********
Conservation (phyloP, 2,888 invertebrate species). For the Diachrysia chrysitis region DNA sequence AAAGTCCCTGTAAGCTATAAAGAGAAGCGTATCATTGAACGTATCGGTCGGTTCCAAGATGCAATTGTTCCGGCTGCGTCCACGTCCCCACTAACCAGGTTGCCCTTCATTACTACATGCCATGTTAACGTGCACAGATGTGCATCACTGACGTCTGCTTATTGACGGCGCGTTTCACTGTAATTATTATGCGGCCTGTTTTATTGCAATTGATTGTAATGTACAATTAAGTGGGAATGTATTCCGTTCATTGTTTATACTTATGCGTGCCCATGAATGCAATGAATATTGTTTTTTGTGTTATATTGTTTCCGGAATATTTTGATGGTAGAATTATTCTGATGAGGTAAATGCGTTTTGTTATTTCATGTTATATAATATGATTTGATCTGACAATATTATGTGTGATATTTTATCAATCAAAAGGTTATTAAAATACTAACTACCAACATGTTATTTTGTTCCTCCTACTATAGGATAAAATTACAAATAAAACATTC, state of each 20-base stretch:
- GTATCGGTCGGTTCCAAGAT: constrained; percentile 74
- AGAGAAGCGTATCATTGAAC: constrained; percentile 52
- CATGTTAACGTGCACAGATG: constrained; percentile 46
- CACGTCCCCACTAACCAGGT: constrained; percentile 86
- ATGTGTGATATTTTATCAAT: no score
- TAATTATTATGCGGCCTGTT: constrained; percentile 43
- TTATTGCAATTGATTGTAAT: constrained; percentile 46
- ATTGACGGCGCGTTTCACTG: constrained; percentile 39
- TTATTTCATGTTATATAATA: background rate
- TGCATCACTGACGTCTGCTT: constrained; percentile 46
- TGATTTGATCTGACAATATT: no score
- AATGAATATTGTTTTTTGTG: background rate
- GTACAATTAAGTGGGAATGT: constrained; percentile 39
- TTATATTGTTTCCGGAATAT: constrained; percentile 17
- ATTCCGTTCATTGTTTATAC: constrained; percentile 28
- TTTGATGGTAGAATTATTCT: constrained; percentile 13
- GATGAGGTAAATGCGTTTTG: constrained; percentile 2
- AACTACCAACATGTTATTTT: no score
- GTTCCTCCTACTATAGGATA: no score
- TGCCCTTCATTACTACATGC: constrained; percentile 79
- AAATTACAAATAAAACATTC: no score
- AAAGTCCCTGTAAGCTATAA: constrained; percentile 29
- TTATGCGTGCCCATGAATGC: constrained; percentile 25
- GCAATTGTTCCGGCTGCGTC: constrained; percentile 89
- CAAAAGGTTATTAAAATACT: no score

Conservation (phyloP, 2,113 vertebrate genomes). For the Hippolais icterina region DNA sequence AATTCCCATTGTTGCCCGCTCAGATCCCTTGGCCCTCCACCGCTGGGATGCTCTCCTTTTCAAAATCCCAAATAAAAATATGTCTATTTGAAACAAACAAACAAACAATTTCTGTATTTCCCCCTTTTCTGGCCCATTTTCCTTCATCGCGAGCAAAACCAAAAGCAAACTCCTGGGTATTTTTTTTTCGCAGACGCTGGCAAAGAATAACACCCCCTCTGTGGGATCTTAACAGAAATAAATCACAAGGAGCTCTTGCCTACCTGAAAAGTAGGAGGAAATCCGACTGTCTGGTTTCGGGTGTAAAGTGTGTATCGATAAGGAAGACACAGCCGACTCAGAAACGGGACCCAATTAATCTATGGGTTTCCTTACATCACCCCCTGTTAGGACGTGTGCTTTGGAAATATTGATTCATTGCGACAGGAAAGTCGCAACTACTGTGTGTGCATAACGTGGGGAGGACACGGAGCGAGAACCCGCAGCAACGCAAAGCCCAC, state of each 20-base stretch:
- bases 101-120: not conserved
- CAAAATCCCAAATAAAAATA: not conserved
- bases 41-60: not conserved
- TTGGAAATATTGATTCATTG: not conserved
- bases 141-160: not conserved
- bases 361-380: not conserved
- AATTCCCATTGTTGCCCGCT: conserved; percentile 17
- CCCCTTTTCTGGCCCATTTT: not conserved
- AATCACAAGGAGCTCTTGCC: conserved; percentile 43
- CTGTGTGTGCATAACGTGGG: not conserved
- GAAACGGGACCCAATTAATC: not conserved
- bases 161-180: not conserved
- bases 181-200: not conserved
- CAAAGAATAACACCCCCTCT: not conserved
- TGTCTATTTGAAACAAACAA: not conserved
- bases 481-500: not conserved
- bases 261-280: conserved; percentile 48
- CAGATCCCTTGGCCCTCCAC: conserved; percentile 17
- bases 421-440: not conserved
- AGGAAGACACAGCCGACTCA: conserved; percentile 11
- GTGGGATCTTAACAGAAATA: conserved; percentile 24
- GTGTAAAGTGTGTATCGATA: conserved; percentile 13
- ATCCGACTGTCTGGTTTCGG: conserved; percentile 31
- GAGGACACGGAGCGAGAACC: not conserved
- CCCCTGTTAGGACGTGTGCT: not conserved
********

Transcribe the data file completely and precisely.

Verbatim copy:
Conservation (phyloP, 2,888 invertebrate species). For the Diachrysia chrysitis region DNA sequence AAAGTCCCTGTAAGCTATAAAGAGAAGCGTATCATTGAACGTATCGGTCGGTTCCAAGATGCAATTGTTCCGGCTGCGTCCACGTCCCCACTAACCAGGTTGCCCTTCATTACTACATGCCATGTTAACGTGCACAGATGTGCATCACTGACGTCTGCTTATTGACGGCGCGTTTCACTGTAATTATTATGCGGCCTGTTTTATTGCAATTGATTGTAATGTACAATTAAGTGGGAATGTATTCCGTTCATTGTTTATACTTATGCGTGCCCATGAATGCAATGAATATTGTTTTTTGTGTTATATTGTTTCCGGAATATTTTGATGGTAGAATTATTCTGATGAGGTAAATGCGTTTTGTTATTTCATGTTATATAATATGATTTGATCTGACAATATTATGTGTGATATTTTATCAATCAAAAGGTTATTAAAATACTAACTACCAACATGTTATTTTGTTCCTCCTACTATAGGATAAAATTACAAATAAAACATTC, state of each 20-base stretch:
- GTATCGGTCGGTTCCAAGAT: constrained; percentile 74
- AGAGAAGCGTATCATTGAAC: constrained; percentile 52
- CATGTTAACGTGCACAGATG: constrained; percentile 46
- CACGTCCCCACTAACCAGGT: constrained; percentile 86
- ATGTGTGATATTTTATCAAT: no score
- TAATTATTATGCGGCCTGTT: constrained; percentile 43
- TTATTGCAATTGATTGTAAT: constrained; percentile 46
- ATTGACGGCGCGTTTCACTG: constrained; percentile 39
- TTATTTCATGTTATATAATA: background rate
- TGCATCACTGACGTCTGCTT: constrained; percentile 46
- TGATTTGATCTGACAATATT: no score
- AATGAATATTGTTTTTTGTG: background rate
- GTACAATTAAGTGGGAATGT: constrained; percentile 39
- TTATATTGTTTCCGGAATAT: constrained; percentile 17
- ATTCCGTTCATTGTTTATAC: constrained; percentile 28
- TTTGATGGTAGAATTATTCT: constrained; percentile 13
- GATGAGGTAAATGCGTTTTG: constrained; percentile 2
- AACTACCAACATGTTATTTT: no score
- GTTCCTCCTACTATAGGATA: no score
- TGCCCTTCATTACTACATGC: constrained; percentile 79
- AAATTACAAATAAAACATTC: no score
- AAAGTCCCTGTAAGCTATAA: constrained; percentile 29
- TTATGCGTGCCCATGAATGC: constrained; percentile 25
- GCAATTGTTCCGGCTGCGTC: constrained; percentile 89
- CAAAAGGTTATTAAAATACT: no score

Conservation (phyloP, 2,113 vertebrate genomes). For the Hippolais icterina region DNA sequence AATTCCCATTGTTGCCCGCTCAGATCCCTTGGCCCTCCACCGCTGGGATGCTCTCCTTTTCAAAATCCCAAATAAAAATATGTCTATTTGAAACAAACAAACAAACAATTTCTGTATTTCCCCCTTTTCTGGCCCATTTTCCTTCATCGCGAGCAAAACCAAAAGCAAACTCCTGGGTATTTTTTTTTCGCAGACGCTGGCAAAGAATAACACCCCCTCTGTGGGATCTTAACAGAAATAAATCACAAGGAGCTCTTGCCTACCTGAAAAGTAGGAGGAAATCCGACTGTCTGGTTTCGGGTGTAAAGTGTGTATCGATAAGGAAGACACAGCCGACTCAGAAACGGGACCCAATTAATCTATGGGTTTCCTTACATCACCCCCTGTTAGGACGTGTGCTTTGGAAATATTGATTCATTGCGACAGGAAAGTCGCAACTACTGTGTGTGCATAACGTGGGGAGGACACGGAGCGAGAACCCGCAGCAACGCAAAGCCCAC, state of each 20-base stretch:
- bases 101-120: not conserved
- CAAAATCCCAAATAAAAATA: not conserved
- bases 41-60: not conserved
- TTGGAAATATTGATTCATTG: not conserved
- bases 141-160: not conserved
- bases 361-380: not conserved
- AATTCCCATTGTTGCCCGCT: conserved; percentile 17
- CCCCTTTTCTGGCCCATTTT: not conserved
- AATCACAAGGAGCTCTTGCC: conserved; percentile 43
- CTGTGTGTGCATAACGTGGG: not conserved
- GAAACGGGACCCAATTAATC: not conserved
- bases 161-180: not conserved
- bases 181-200: not conserved
- CAAAGAATAACACCCCCTCT: not conserved
- TGTCTATTTGAAACAAACAA: not conserved
- bases 481-500: not conserved
- bases 261-280: conserved; percentile 48
- CAGATCCCTTGGCCCTCCAC: conserved; percentile 17
- bases 421-440: not conserved
- AGGAAGACACAGCCGACTCA: conserved; percentile 11
- GTGGGATCTTAACAGAAATA: conserved; percentile 24
- GTGTAAAGTGTGTATCGATA: conserved; percentile 13
- ATCCGACTGTCTGGTTTCGG: conserved; percentile 31
- GAGGACACGGAGCGAGAACC: not conserved
- CCCCTGTTAGGACGTGTGCT: not conserved